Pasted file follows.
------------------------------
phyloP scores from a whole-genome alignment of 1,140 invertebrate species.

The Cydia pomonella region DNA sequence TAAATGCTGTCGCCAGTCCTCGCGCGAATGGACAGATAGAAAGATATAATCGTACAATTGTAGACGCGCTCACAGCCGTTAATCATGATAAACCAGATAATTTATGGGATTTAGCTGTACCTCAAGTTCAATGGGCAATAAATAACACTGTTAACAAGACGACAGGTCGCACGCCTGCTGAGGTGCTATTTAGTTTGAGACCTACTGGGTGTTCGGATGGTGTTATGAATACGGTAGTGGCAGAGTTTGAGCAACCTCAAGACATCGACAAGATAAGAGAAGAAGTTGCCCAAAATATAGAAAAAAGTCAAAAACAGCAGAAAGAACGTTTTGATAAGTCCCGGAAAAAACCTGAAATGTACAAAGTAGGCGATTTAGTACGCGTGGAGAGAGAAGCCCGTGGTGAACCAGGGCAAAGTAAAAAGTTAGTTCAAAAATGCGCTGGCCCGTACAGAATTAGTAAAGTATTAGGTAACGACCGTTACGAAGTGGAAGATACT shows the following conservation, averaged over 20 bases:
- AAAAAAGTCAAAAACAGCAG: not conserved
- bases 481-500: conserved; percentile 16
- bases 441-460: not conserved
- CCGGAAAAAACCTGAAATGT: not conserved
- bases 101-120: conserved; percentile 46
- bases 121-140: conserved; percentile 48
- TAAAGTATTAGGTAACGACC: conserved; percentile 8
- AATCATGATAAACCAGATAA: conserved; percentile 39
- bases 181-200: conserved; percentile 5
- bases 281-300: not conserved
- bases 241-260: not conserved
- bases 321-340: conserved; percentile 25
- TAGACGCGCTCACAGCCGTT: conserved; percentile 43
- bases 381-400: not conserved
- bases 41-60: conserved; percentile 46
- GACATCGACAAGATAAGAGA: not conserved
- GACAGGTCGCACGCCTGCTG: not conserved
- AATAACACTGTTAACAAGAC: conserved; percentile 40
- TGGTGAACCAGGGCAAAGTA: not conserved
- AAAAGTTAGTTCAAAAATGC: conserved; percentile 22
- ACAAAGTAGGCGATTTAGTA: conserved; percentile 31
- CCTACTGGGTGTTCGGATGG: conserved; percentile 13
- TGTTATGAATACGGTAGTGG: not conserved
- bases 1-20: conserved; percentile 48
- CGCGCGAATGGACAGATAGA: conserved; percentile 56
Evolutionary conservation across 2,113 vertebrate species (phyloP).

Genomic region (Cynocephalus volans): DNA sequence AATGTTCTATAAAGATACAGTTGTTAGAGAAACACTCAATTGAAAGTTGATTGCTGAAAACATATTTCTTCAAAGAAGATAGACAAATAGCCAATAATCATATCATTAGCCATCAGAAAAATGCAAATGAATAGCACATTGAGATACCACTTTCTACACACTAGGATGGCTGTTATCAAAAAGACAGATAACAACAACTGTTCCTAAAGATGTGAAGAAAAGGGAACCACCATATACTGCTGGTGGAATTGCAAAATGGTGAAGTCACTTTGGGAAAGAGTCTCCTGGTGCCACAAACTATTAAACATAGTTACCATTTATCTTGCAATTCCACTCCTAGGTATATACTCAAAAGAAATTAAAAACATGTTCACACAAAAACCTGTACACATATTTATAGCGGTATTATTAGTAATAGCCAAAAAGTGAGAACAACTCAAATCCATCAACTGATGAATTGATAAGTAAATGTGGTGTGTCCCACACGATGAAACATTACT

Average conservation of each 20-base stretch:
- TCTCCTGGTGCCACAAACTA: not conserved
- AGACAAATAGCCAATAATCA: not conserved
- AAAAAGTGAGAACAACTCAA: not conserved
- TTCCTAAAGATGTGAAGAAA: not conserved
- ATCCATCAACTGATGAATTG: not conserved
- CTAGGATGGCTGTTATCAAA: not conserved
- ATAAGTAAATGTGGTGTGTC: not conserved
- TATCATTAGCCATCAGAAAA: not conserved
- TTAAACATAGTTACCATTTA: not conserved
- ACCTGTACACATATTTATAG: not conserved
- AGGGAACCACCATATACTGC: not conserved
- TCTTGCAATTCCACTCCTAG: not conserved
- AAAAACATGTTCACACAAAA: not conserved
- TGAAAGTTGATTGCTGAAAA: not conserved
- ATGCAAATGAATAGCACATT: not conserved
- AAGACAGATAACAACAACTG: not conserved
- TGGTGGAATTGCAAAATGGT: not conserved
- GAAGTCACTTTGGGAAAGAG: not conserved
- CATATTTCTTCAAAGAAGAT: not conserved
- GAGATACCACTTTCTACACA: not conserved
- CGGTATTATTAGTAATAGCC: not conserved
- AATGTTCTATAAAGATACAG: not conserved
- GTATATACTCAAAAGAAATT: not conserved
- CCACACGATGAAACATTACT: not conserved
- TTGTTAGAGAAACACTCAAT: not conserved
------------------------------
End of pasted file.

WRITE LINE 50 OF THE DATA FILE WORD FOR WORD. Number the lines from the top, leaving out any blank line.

- GAGATACCACTTTCTACACA: not conserved